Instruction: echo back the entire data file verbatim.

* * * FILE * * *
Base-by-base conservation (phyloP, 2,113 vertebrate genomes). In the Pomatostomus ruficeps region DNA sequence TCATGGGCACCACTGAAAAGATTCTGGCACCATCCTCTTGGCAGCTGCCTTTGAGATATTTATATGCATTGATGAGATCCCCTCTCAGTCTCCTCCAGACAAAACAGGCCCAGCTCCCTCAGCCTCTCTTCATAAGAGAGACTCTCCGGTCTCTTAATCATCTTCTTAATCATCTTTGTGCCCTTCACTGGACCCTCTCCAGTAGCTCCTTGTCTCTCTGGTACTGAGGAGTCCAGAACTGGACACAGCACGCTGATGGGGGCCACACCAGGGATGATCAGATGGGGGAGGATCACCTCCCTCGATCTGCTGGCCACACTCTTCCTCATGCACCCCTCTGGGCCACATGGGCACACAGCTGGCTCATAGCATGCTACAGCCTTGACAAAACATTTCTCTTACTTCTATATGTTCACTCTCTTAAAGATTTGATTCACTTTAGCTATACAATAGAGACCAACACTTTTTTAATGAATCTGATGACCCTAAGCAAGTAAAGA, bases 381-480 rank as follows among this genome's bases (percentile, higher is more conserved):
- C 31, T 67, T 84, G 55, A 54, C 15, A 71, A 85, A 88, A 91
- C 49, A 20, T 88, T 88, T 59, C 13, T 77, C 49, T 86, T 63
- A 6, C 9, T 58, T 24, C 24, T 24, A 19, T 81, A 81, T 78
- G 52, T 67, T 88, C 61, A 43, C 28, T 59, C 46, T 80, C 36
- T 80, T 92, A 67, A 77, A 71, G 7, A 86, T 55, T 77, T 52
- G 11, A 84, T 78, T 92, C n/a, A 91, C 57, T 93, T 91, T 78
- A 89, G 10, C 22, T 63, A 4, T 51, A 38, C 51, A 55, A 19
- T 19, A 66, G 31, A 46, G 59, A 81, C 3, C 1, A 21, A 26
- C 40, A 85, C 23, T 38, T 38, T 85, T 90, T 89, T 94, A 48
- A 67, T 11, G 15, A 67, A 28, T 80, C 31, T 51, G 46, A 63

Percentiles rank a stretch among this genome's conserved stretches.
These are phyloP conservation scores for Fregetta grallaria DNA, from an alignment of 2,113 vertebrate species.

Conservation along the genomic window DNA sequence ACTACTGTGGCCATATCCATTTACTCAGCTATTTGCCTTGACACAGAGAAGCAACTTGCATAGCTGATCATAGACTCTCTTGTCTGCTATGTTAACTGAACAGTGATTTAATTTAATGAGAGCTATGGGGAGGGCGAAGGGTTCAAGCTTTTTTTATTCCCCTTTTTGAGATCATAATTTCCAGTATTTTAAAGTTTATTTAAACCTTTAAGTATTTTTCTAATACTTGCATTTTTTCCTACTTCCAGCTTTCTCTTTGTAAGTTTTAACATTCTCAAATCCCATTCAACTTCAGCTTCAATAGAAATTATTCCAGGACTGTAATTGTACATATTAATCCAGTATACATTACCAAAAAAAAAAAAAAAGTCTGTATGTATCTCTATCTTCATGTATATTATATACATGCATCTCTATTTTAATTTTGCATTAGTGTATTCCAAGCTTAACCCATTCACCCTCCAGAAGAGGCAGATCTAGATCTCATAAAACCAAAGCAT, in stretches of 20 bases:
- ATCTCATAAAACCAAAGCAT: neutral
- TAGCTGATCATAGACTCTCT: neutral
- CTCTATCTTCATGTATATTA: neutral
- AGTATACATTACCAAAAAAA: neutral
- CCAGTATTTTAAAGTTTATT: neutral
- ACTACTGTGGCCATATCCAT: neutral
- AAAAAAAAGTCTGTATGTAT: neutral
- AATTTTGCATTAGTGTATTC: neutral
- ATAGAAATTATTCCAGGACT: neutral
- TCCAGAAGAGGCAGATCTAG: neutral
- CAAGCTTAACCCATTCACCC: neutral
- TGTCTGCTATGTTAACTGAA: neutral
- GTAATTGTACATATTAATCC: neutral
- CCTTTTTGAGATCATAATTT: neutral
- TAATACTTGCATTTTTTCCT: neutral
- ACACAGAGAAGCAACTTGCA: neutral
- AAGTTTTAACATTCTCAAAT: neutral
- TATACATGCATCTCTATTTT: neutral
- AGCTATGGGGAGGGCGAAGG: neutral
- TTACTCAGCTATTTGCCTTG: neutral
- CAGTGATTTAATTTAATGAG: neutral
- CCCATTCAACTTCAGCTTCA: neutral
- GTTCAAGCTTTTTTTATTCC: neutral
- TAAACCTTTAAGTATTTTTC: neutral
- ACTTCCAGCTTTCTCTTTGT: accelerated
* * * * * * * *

Base-by-base conservation (phyloP, 2,113 vertebrate genomes). In the Pomatostomus ruficeps region DNA sequence TCATGGGCACCACTGAAAAGATTCTGGCACCATCCTCTTGGCAGCTGCCTTTGAGATATTTATATGCATTGATGAGATCCCCTCTCAGTCTCCTCCAGACAAAACAGGCCCAGCTCCCTCAGCCTCTCTTCATAAGAGAGACTCTCCGGTCTCTTAATCATCTTCTTAATCATCTTTGTGCCCTTCACTGGACCCTCTCCAGTAGCTCCTTGTCTCTCTGGTACTGAGGAGTCCAGAACTGGACACAGCACGCTGATGGGGGCCACACCAGGGATGATCAGATGGGGGAGGATCACCTCCCTCGATCTGCTGGCCACACTCTTCCTCATGCACCCCTCTGGGCCACATGGGCACACAGCTGGCTCATAGCATGCTACAGCCTTGACAAAACATTTCTCTTACTTCTATATGTTCACTCTCTTAAAGATTTGATTCACTTTAGCTATACAATAGAGACCAACACTTTTTTAATGAATCTGATGACCCTAAGCAAGTAAAGA, bases 381-480 rank as follows among this genome's bases (percentile, higher is more conserved):
- C 31, T 67, T 84, G 55, A 54, C 15, A 71, A 85, A 88, A 91
- C 49, A 20, T 88, T 88, T 59, C 13, T 77, C 49, T 86, T 63
- A 6, C 9, T 58, T 24, C 24, T 24, A 19, T 81, A 81, T 78
- G 52, T 67, T 88, C 61, A 43, C 28, T 59, C 46, T 80, C 36
- T 80, T 92, A 67, A 77, A 71, G 7, A 86, T 55, T 77, T 52
- G 11, A 84, T 78, T 92, C n/a, A 91, C 57, T 93, T 91, T 78
- A 89, G 10, C 22, T 63, A 4, T 51, A 38, C 51, A 55, A 19
- T 19, A 66, G 31, A 46, G 59, A 81, C 3, C 1, A 21, A 26
- C 40, A 85, C 23, T 38, T 38, T 85, T 90, T 89, T 94, A 48
- A 67, T 11, G 15, A 67, A 28, T 80, C 31, T 51, G 46, A 63

Percentiles rank a stretch among this genome's conserved stretches.
These are phyloP conservation scores for Fregetta grallaria DNA, from an alignment of 2,113 vertebrate species.

Conservation along the genomic window DNA sequence ACTACTGTGGCCATATCCATTTACTCAGCTATTTGCCTTGACACAGAGAAGCAACTTGCATAGCTGATCATAGACTCTCTTGTCTGCTATGTTAACTGAACAGTGATTTAATTTAATGAGAGCTATGGGGAGGGCGAAGGGTTCAAGCTTTTTTTATTCCCCTTTTTGAGATCATAATTTCCAGTATTTTAAAGTTTATTTAAACCTTTAAGTATTTTTCTAATACTTGCATTTTTTCCTACTTCCAGCTTTCTCTTTGTAAGTTTTAACATTCTCAAATCCCATTCAACTTCAGCTTCAATAGAAATTATTCCAGGACTGTAATTGTACATATTAATCCAGTATACATTACCAAAAAAAAAAAAAAAGTCTGTATGTATCTCTATCTTCATGTATATTATATACATGCATCTCTATTTTAATTTTGCATTAGTGTATTCCAAGCTTAACCCATTCACCCTCCAGAAGAGGCAGATCTAGATCTCATAAAACCAAAGCAT, in stretches of 20 bases:
- ATCTCATAAAACCAAAGCAT: neutral
- TAGCTGATCATAGACTCTCT: neutral
- CTCTATCTTCATGTATATTA: neutral
- AGTATACATTACCAAAAAAA: neutral
- CCAGTATTTTAAAGTTTATT: neutral
- ACTACTGTGGCCATATCCAT: neutral
- AAAAAAAAGTCTGTATGTAT: neutral
- AATTTTGCATTAGTGTATTC: neutral
- ATAGAAATTATTCCAGGACT: neutral
- TCCAGAAGAGGCAGATCTAG: neutral
- CAAGCTTAACCCATTCACCC: neutral
- TGTCTGCTATGTTAACTGAA: neutral
- GTAATTGTACATATTAATCC: neutral
- CCTTTTTGAGATCATAATTT: neutral
- TAATACTTGCATTTTTTCCT: neutral
- ACACAGAGAAGCAACTTGCA: neutral
- AAGTTTTAACATTCTCAAAT: neutral
- TATACATGCATCTCTATTTT: neutral
- AGCTATGGGGAGGGCGAAGG: neutral
- TTACTCAGCTATTTGCCTTG: neutral
- CAGTGATTTAATTTAATGAG: neutral
- CCCATTCAACTTCAGCTTCA: neutral
- GTTCAAGCTTTTTTTATTCC: neutral
- TAAACCTTTAAGTATTTTTC: neutral
- ACTTCCAGCTTTCTCTTTGT: accelerated